Hoa Thủy Tiên literally translates to "Water Angel/Fairy Flower". It's, or shall I say "her" botanical name is narcissus tazetta and they're a variety of narcissus (daffodil, paper whites, etc...). The bulbs are forced in water to set off graceful flowers for Tết - Chinese/Vietnamese/Lunar New Year. Thus, the name "Water Angel/Fairy".

Angel or Fairy? In Vietnamese, Tiên is a mythical being from the heavens who is beautiful and graceful while possessing supernatural powers. Although Tiên can be either male or female....it usually implies female. For example, Chị Hằng Nga of the mid-autumn festival. Angel for fairy? I'll let you decide.

There are 2 ways to force these bulbs into blooming. One is to simply stick the bulbs in a container filled with water, change the water every few days and in about 6 weeks you'll see angels. The second method is more traditional and complicated. The bulbs are "carved" to expose the flower buds and then placed in water. As the leaves and stems grow, they too are carved to manipulate them into their graceful shapes. With this method, the bulbs should bloom in 20 days (+/-). As with all plants temperature plays an important role, if the temp is too warm, then they'll bloom earlier and vice versa. You can somewhat control how fast they bloom by controlling the temperature of the water. It is desirable to have the flowers bloom exactly at midnight on the eve of the New Year….so plan accordingly.

*Click on the pictures for larger images*

Step 1:  The bulbs will look like this when you buy them from the store.  Look for ones that are plump, white with plenty of bulbs attached (each bulb is a flower stalk); each attached bulb should be at least thumb size (smaller ones won't bloom).

Step 2:  Using a sharp paring knife, begin carving away the outer layers of the bulb (the bulb is made up of many layers like an onion).   Use extreme caution as you get to the center of the bulb.

Step 3:  Only cut away half/one side of the bulb like in the picture above.  Stop once you get to the young shoots in the center (if you look closely you'll notice the flower buds are already set).  It's ok if you damage the leaves but if any of the flower buds are hurt they will not bloom. 

Step 4: Soak the bulb cut side down in cold water.  Soak for 2 days, changing the water and carefully washing the bulbs everyday. 

Step 5: After 2 day, flip the bulb over and soak it for another 2 days, changing the water everyday. 

Step 6: Next step is to place the bulb into a vase/container, use rocks, marbles, etc...to anchor the plant if you need too.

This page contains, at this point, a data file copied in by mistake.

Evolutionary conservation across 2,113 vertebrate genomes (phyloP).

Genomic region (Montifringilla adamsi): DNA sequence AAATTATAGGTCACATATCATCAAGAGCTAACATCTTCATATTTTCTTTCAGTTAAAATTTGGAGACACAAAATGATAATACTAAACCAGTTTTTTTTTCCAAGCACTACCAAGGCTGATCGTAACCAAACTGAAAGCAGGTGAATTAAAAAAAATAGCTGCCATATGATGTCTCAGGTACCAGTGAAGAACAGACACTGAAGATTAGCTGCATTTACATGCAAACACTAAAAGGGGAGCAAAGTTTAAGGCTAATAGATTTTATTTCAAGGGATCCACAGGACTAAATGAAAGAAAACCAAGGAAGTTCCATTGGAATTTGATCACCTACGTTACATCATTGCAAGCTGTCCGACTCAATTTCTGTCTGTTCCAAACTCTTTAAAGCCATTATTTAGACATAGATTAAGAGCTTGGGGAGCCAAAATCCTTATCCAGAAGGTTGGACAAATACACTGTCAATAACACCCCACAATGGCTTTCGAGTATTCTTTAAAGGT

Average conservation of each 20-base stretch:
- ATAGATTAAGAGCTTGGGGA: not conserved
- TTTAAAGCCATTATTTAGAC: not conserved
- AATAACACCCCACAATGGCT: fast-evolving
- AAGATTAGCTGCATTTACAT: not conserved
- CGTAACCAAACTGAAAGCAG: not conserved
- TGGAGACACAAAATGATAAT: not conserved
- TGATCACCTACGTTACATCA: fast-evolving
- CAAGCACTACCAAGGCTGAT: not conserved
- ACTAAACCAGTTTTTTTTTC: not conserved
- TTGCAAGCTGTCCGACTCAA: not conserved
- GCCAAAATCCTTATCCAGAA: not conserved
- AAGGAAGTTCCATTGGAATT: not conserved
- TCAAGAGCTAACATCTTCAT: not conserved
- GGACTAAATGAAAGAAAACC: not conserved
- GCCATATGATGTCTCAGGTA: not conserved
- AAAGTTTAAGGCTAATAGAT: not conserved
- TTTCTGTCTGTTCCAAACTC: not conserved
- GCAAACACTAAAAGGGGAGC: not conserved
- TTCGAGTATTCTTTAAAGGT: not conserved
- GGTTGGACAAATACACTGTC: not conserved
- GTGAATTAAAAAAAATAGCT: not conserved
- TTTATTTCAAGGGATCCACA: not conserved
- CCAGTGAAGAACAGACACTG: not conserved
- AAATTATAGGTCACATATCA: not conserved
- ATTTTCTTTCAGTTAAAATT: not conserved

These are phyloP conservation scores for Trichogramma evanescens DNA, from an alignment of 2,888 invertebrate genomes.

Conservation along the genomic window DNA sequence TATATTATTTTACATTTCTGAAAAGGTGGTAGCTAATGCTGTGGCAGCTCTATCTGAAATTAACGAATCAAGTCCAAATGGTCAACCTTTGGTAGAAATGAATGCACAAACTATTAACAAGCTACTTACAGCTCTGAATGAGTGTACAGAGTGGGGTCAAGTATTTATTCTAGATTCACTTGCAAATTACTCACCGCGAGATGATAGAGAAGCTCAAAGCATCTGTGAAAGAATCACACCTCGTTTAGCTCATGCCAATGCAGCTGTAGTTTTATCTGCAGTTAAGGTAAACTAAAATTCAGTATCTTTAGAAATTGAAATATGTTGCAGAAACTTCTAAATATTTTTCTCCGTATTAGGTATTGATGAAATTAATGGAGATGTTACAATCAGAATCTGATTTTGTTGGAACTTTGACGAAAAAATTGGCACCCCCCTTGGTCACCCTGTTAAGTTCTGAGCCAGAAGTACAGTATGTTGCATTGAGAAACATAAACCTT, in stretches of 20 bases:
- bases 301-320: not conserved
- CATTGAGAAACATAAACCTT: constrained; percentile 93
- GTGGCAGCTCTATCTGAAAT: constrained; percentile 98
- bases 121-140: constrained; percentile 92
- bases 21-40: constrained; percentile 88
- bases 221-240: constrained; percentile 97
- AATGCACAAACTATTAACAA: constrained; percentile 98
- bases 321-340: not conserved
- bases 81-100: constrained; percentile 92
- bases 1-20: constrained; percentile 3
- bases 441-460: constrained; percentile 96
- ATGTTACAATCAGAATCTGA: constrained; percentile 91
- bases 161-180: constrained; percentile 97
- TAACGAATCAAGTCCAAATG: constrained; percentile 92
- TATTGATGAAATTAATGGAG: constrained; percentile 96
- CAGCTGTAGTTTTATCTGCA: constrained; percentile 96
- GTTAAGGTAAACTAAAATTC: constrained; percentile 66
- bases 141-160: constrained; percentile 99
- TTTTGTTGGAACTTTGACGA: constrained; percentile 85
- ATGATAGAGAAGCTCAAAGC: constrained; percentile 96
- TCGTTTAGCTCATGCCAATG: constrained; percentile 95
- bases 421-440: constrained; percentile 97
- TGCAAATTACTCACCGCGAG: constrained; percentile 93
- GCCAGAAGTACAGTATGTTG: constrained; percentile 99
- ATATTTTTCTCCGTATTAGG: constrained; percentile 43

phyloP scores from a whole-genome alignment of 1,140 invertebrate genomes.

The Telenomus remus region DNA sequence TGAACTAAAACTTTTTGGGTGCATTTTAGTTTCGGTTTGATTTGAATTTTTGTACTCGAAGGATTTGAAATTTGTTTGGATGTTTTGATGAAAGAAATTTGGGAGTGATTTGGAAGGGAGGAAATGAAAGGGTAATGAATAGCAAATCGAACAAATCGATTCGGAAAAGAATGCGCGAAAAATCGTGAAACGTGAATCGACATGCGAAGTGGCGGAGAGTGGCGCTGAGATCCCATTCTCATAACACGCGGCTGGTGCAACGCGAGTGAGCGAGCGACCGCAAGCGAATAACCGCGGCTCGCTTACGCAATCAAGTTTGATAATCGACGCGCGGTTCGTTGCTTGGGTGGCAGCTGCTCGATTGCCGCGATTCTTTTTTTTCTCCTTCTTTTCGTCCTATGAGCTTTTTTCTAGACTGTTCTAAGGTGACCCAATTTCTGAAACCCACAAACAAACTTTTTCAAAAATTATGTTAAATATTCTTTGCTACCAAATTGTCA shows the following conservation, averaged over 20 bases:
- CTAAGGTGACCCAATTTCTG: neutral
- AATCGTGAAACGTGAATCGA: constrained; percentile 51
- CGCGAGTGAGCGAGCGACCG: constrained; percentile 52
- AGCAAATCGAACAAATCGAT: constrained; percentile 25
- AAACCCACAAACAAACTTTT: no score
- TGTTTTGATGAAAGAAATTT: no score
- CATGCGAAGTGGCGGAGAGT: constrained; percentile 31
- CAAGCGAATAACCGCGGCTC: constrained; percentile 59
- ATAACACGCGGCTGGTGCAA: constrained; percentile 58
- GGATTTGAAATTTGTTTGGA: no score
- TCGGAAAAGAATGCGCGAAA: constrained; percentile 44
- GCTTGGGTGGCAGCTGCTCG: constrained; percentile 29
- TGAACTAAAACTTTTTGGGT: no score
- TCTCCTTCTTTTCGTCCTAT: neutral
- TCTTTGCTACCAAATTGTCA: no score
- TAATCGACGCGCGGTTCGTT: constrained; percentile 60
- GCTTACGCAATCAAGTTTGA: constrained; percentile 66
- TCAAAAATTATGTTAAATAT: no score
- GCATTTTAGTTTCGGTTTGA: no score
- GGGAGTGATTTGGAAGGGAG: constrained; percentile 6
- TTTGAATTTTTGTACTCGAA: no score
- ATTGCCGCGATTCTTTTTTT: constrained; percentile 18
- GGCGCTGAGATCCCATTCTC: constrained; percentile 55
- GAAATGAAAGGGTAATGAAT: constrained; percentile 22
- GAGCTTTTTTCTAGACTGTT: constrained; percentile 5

Step 7: Cover the cut surface of the bulb with a wet paper towel or cotton, fill the container with fresh water.  Make sure the towel or cotton touches the water underneath (or else it will dry out, defeating the purpose of using it to keep the top of the bulb moist).   Change the water every few days....sit back, relax and watch your angel bloom.  

**As the plant grows you can trim/carve the leaves and flower stems to turn them into unique patterns.  For the leaves, just trim away a small sliver of the leaf.    The leaf will bend/curl towards the side that's been trimmed.  Same goes for the stems of the flowers.  DO NOT touch the flower heads/buds.  Any damage to them will cause the bulbs to abort the flowers.**

I'll post an update when mine's bloom...but until then...you can google "hoa thuy tien" for a few images, if you're curious.

Comments (6)

On 2:35 PM , Anonymous said...

i loooove your blog!!! i'll def look for these bulbs @ the vietnamese markets this weekend and try the carving method since Tet's coming...hope they'll bloom on time or some days later...oh, n my name's Thuy Tien ^^

On 5:52 AM , Anonymous said...

Hi tt,
Happy New Year. How are your bulbs??

On 11:19 PM , Jackie Thúy said...

I've always wanted to know how they do it. Thanks for the explanation, I will definitely try it. It looks easy now that you've shown it.

On 4:33 AM , queentulip said...

Xin Chao :-) Love it! Thanks for sharing... your blog is great to hang around with!

On 10:59 AM , Unknown said...

Great, great, great!
Thank you for the idea!

On 12:21 AM , Anonymous said...

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